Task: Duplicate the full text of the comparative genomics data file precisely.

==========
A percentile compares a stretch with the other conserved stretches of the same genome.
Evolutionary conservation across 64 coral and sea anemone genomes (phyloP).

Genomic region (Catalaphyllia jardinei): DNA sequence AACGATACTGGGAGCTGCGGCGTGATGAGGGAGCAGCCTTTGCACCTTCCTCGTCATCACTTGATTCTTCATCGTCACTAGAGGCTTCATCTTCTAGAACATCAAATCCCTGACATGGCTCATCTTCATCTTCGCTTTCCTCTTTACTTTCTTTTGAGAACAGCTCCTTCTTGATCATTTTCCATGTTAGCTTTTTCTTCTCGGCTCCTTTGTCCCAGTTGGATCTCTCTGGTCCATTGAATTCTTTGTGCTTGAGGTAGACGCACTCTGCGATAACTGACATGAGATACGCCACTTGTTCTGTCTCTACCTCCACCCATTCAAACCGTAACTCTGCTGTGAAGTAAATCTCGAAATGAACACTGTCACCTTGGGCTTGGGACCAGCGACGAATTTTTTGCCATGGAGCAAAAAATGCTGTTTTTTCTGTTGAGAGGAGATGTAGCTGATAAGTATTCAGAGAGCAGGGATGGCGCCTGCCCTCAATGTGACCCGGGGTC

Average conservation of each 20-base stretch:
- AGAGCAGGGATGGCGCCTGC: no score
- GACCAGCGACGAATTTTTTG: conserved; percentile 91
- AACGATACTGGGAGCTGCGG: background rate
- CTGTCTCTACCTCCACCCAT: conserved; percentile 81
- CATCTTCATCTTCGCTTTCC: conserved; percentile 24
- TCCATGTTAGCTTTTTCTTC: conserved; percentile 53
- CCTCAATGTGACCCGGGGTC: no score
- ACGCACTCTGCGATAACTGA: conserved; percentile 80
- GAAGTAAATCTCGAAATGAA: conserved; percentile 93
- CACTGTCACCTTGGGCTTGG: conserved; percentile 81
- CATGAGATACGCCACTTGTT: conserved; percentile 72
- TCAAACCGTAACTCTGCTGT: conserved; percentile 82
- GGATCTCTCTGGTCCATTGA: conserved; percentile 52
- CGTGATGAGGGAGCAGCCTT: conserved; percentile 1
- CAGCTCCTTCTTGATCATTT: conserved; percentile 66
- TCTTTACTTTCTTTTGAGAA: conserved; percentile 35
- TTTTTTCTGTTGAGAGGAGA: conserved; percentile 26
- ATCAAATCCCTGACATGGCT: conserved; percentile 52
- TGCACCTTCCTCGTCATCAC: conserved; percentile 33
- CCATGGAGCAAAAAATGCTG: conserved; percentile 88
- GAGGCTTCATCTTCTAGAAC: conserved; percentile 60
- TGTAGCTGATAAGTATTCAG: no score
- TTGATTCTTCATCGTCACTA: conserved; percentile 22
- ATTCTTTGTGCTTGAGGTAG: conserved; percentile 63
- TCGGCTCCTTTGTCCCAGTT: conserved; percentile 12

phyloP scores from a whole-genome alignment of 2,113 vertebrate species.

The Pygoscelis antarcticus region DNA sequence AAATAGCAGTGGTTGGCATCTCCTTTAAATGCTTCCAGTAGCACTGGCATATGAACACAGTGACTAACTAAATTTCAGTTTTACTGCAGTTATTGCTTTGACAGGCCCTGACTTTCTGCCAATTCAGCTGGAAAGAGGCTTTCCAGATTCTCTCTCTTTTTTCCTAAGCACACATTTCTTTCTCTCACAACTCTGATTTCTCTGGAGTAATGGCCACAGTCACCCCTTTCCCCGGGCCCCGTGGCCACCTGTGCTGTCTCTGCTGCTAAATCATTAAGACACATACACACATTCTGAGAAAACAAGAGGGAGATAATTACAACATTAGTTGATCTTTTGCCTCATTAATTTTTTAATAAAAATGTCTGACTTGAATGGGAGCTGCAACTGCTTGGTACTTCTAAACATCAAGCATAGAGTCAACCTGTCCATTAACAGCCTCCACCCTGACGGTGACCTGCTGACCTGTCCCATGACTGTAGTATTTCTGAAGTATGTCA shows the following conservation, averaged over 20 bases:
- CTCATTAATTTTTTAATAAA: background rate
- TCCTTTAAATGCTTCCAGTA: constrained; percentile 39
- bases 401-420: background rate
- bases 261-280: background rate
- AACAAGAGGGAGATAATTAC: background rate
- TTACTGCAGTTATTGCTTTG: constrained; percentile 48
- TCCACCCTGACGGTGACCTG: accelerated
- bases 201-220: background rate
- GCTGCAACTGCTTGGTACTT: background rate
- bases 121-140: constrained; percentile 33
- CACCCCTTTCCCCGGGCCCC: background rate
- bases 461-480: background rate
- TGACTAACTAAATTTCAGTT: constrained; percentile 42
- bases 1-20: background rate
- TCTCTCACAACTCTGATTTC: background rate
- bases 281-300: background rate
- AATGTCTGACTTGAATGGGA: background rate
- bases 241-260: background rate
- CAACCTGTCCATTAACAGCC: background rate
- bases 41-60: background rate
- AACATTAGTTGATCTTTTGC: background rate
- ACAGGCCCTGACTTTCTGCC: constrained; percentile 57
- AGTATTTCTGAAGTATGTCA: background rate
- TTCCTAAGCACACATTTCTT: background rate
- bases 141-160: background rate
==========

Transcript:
A percentile compares a stretch with the other conserved stretches of the same genome.
Evolutionary conservation across 64 coral and sea anemone genomes (phyloP).

Genomic region (Catalaphyllia jardinei): DNA sequence AACGATACTGGGAGCTGCGGCGTGATGAGGGAGCAGCCTTTGCACCTTCCTCGTCATCACTTGATTCTTCATCGTCACTAGAGGCTTCATCTTCTAGAACATCAAATCCCTGACATGGCTCATCTTCATCTTCGCTTTCCTCTTTACTTTCTTTTGAGAACAGCTCCTTCTTGATCATTTTCCATGTTAGCTTTTTCTTCTCGGCTCCTTTGTCCCAGTTGGATCTCTCTGGTCCATTGAATTCTTTGTGCTTGAGGTAGACGCACTCTGCGATAACTGACATGAGATACGCCACTTGTTCTGTCTCTACCTCCACCCATTCAAACCGTAACTCTGCTGTGAAGTAAATCTCGAAATGAACACTGTCACCTTGGGCTTGGGACCAGCGACGAATTTTTTGCCATGGAGCAAAAAATGCTGTTTTTTCTGTTGAGAGGAGATGTAGCTGATAAGTATTCAGAGAGCAGGGATGGCGCCTGCCCTCAATGTGACCCGGGGTC

Average conservation of each 20-base stretch:
- AGAGCAGGGATGGCGCCTGC: no score
- GACCAGCGACGAATTTTTTG: conserved; percentile 91
- AACGATACTGGGAGCTGCGG: background rate
- CTGTCTCTACCTCCACCCAT: conserved; percentile 81
- CATCTTCATCTTCGCTTTCC: conserved; percentile 24
- TCCATGTTAGCTTTTTCTTC: conserved; percentile 53
- CCTCAATGTGACCCGGGGTC: no score
- ACGCACTCTGCGATAACTGA: conserved; percentile 80
- GAAGTAAATCTCGAAATGAA: conserved; percentile 93
- CACTGTCACCTTGGGCTTGG: conserved; percentile 81
- CATGAGATACGCCACTTGTT: conserved; percentile 72
- TCAAACCGTAACTCTGCTGT: conserved; percentile 82
- GGATCTCTCTGGTCCATTGA: conserved; percentile 52
- CGTGATGAGGGAGCAGCCTT: conserved; percentile 1
- CAGCTCCTTCTTGATCATTT: conserved; percentile 66
- TCTTTACTTTCTTTTGAGAA: conserved; percentile 35
- TTTTTTCTGTTGAGAGGAGA: conserved; percentile 26
- ATCAAATCCCTGACATGGCT: conserved; percentile 52
- TGCACCTTCCTCGTCATCAC: conserved; percentile 33
- CCATGGAGCAAAAAATGCTG: conserved; percentile 88
- GAGGCTTCATCTTCTAGAAC: conserved; percentile 60
- TGTAGCTGATAAGTATTCAG: no score
- TTGATTCTTCATCGTCACTA: conserved; percentile 22
- ATTCTTTGTGCTTGAGGTAG: conserved; percentile 63
- TCGGCTCCTTTGTCCCAGTT: conserved; percentile 12

phyloP scores from a whole-genome alignment of 2,113 vertebrate species.

The Pygoscelis antarcticus region DNA sequence AAATAGCAGTGGTTGGCATCTCCTTTAAATGCTTCCAGTAGCACTGGCATATGAACACAGTGACTAACTAAATTTCAGTTTTACTGCAGTTATTGCTTTGACAGGCCCTGACTTTCTGCCAATTCAGCTGGAAAGAGGCTTTCCAGATTCTCTCTCTTTTTTCCTAAGCACACATTTCTTTCTCTCACAACTCTGATTTCTCTGGAGTAATGGCCACAGTCACCCCTTTCCCCGGGCCCCGTGGCCACCTGTGCTGTCTCTGCTGCTAAATCATTAAGACACATACACACATTCTGAGAAAACAAGAGGGAGATAATTACAACATTAGTTGATCTTTTGCCTCATTAATTTTTTAATAAAAATGTCTGACTTGAATGGGAGCTGCAACTGCTTGGTACTTCTAAACATCAAGCATAGAGTCAACCTGTCCATTAACAGCCTCCACCCTGACGGTGACCTGCTGACCTGTCCCATGACTGTAGTATTTCTGAAGTATGTCA shows the following conservation, averaged over 20 bases:
- CTCATTAATTTTTTAATAAA: background rate
- TCCTTTAAATGCTTCCAGTA: constrained; percentile 39
- bases 401-420: background rate
- bases 261-280: background rate
- AACAAGAGGGAGATAATTAC: background rate
- TTACTGCAGTTATTGCTTTG: constrained; percentile 48
- TCCACCCTGACGGTGACCTG: accelerated
- bases 201-220: background rate
- GCTGCAACTGCTTGGTACTT: background rate
- bases 121-140: constrained; percentile 33
- CACCCCTTTCCCCGGGCCCC: background rate
- bases 461-480: background rate
- TGACTAACTAAATTTCAGTT: constrained; percentile 42
- bases 1-20: background rate
- TCTCTCACAACTCTGATTTC: background rate
- bases 281-300: background rate
- AATGTCTGACTTGAATGGGA: background rate
- bases 241-260: background rate
- CAACCTGTCCATTAACAGCC: background rate
- bases 41-60: background rate
- AACATTAGTTGATCTTTTGC: background rate
- ACAGGCCCTGACTTTCTGCC: constrained; percentile 57
- AGTATTTCTGAAGTATGTCA: background rate
- TTCCTAAGCACACATTTCTT: background rate
- bases 141-160: background rate